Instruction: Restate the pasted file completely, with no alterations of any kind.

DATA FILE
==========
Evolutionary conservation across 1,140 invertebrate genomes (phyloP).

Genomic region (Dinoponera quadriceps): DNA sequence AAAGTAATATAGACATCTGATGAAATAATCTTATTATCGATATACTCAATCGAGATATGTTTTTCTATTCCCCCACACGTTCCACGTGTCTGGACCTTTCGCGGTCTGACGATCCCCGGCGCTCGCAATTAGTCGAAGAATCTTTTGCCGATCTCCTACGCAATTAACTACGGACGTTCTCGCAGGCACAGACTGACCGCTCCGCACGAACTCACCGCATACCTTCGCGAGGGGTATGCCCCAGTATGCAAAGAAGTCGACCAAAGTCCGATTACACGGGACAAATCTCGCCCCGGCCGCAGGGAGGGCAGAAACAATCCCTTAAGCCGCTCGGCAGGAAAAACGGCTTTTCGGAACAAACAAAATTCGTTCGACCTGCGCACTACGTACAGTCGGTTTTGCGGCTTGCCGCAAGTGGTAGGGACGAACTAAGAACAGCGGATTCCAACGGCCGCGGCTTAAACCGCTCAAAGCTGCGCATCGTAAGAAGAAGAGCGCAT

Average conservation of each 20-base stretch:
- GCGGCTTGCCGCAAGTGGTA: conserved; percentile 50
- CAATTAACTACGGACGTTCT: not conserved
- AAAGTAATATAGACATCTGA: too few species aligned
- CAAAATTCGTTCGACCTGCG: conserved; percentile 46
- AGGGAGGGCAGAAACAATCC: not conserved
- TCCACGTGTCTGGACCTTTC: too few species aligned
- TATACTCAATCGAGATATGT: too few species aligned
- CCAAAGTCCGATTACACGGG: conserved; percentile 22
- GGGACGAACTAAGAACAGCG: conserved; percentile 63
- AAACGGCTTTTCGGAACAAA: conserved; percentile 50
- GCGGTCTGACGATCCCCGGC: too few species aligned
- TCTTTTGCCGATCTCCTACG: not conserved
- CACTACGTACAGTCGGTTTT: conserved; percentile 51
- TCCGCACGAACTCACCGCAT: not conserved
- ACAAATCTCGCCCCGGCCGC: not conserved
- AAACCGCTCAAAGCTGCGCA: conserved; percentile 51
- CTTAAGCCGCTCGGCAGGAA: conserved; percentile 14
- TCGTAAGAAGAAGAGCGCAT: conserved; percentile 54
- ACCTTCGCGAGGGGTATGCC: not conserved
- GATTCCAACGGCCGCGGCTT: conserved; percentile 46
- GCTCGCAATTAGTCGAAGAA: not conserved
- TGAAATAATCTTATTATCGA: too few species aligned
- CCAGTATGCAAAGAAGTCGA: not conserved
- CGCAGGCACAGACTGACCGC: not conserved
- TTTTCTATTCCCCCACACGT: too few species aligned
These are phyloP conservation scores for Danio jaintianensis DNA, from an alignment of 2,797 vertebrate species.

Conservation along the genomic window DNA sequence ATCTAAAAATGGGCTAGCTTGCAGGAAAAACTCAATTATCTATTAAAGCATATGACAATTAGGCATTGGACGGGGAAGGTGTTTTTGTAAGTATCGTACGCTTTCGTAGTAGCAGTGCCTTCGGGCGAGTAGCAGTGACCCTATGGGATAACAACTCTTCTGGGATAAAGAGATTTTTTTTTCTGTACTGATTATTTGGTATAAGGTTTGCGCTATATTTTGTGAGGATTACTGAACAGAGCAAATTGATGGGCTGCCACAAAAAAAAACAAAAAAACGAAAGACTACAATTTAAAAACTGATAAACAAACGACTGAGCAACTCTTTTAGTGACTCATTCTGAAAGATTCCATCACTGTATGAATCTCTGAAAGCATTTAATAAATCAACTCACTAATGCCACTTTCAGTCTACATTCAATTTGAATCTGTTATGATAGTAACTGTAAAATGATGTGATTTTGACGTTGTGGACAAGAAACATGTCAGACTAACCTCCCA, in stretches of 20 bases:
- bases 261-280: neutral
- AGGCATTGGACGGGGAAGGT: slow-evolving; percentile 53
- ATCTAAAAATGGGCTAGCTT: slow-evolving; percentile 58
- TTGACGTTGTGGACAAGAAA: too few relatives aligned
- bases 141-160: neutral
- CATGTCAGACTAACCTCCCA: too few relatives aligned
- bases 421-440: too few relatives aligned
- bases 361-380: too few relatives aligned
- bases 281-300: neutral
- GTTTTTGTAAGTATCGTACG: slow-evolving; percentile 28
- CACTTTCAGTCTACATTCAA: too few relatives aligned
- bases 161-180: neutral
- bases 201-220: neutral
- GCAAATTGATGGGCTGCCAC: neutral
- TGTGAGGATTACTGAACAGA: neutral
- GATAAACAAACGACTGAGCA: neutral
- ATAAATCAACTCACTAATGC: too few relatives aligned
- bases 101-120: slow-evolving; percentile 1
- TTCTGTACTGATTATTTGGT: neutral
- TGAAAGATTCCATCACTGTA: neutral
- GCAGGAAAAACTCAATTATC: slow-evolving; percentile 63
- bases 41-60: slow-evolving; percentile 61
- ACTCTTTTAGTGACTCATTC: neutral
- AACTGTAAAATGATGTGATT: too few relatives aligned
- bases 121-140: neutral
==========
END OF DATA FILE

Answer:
Evolutionary conservation across 1,140 invertebrate genomes (phyloP).

Genomic region (Dinoponera quadriceps): DNA sequence AAAGTAATATAGACATCTGATGAAATAATCTTATTATCGATATACTCAATCGAGATATGTTTTTCTATTCCCCCACACGTTCCACGTGTCTGGACCTTTCGCGGTCTGACGATCCCCGGCGCTCGCAATTAGTCGAAGAATCTTTTGCCGATCTCCTACGCAATTAACTACGGACGTTCTCGCAGGCACAGACTGACCGCTCCGCACGAACTCACCGCATACCTTCGCGAGGGGTATGCCCCAGTATGCAAAGAAGTCGACCAAAGTCCGATTACACGGGACAAATCTCGCCCCGGCCGCAGGGAGGGCAGAAACAATCCCTTAAGCCGCTCGGCAGGAAAAACGGCTTTTCGGAACAAACAAAATTCGTTCGACCTGCGCACTACGTACAGTCGGTTTTGCGGCTTGCCGCAAGTGGTAGGGACGAACTAAGAACAGCGGATTCCAACGGCCGCGGCTTAAACCGCTCAAAGCTGCGCATCGTAAGAAGAAGAGCGCAT

Average conservation of each 20-base stretch:
- GCGGCTTGCCGCAAGTGGTA: conserved; percentile 50
- CAATTAACTACGGACGTTCT: not conserved
- AAAGTAATATAGACATCTGA: too few species aligned
- CAAAATTCGTTCGACCTGCG: conserved; percentile 46
- AGGGAGGGCAGAAACAATCC: not conserved
- TCCACGTGTCTGGACCTTTC: too few species aligned
- TATACTCAATCGAGATATGT: too few species aligned
- CCAAAGTCCGATTACACGGG: conserved; percentile 22
- GGGACGAACTAAGAACAGCG: conserved; percentile 63
- AAACGGCTTTTCGGAACAAA: conserved; percentile 50
- GCGGTCTGACGATCCCCGGC: too few species aligned
- TCTTTTGCCGATCTCCTACG: not conserved
- CACTACGTACAGTCGGTTTT: conserved; percentile 51
- TCCGCACGAACTCACCGCAT: not conserved
- ACAAATCTCGCCCCGGCCGC: not conserved
- AAACCGCTCAAAGCTGCGCA: conserved; percentile 51
- CTTAAGCCGCTCGGCAGGAA: conserved; percentile 14
- TCGTAAGAAGAAGAGCGCAT: conserved; percentile 54
- ACCTTCGCGAGGGGTATGCC: not conserved
- GATTCCAACGGCCGCGGCTT: conserved; percentile 46
- GCTCGCAATTAGTCGAAGAA: not conserved
- TGAAATAATCTTATTATCGA: too few species aligned
- CCAGTATGCAAAGAAGTCGA: not conserved
- CGCAGGCACAGACTGACCGC: not conserved
- TTTTCTATTCCCCCACACGT: too few species aligned
These are phyloP conservation scores for Danio jaintianensis DNA, from an alignment of 2,797 vertebrate species.

Conservation along the genomic window DNA sequence ATCTAAAAATGGGCTAGCTTGCAGGAAAAACTCAATTATCTATTAAAGCATATGACAATTAGGCATTGGACGGGGAAGGTGTTTTTGTAAGTATCGTACGCTTTCGTAGTAGCAGTGCCTTCGGGCGAGTAGCAGTGACCCTATGGGATAACAACTCTTCTGGGATAAAGAGATTTTTTTTTCTGTACTGATTATTTGGTATAAGGTTTGCGCTATATTTTGTGAGGATTACTGAACAGAGCAAATTGATGGGCTGCCACAAAAAAAAACAAAAAAACGAAAGACTACAATTTAAAAACTGATAAACAAACGACTGAGCAACTCTTTTAGTGACTCATTCTGAAAGATTCCATCACTGTATGAATCTCTGAAAGCATTTAATAAATCAACTCACTAATGCCACTTTCAGTCTACATTCAATTTGAATCTGTTATGATAGTAACTGTAAAATGATGTGATTTTGACGTTGTGGACAAGAAACATGTCAGACTAACCTCCCA, in stretches of 20 bases:
- bases 261-280: neutral
- AGGCATTGGACGGGGAAGGT: slow-evolving; percentile 53
- ATCTAAAAATGGGCTAGCTT: slow-evolving; percentile 58
- TTGACGTTGTGGACAAGAAA: too few relatives aligned
- bases 141-160: neutral
- CATGTCAGACTAACCTCCCA: too few relatives aligned
- bases 421-440: too few relatives aligned
- bases 361-380: too few relatives aligned
- bases 281-300: neutral
- GTTTTTGTAAGTATCGTACG: slow-evolving; percentile 28
- CACTTTCAGTCTACATTCAA: too few relatives aligned
- bases 161-180: neutral
- bases 201-220: neutral
- GCAAATTGATGGGCTGCCAC: neutral
- TGTGAGGATTACTGAACAGA: neutral
- GATAAACAAACGACTGAGCA: neutral
- ATAAATCAACTCACTAATGC: too few relatives aligned
- bases 101-120: slow-evolving; percentile 1
- TTCTGTACTGATTATTTGGT: neutral
- TGAAAGATTCCATCACTGTA: neutral
- GCAGGAAAAACTCAATTATC: slow-evolving; percentile 63
- bases 41-60: slow-evolving; percentile 61
- ACTCTTTTAGTGACTCATTC: neutral
- AACTGTAAAATGATGTGATT: too few relatives aligned
- bases 121-140: neutral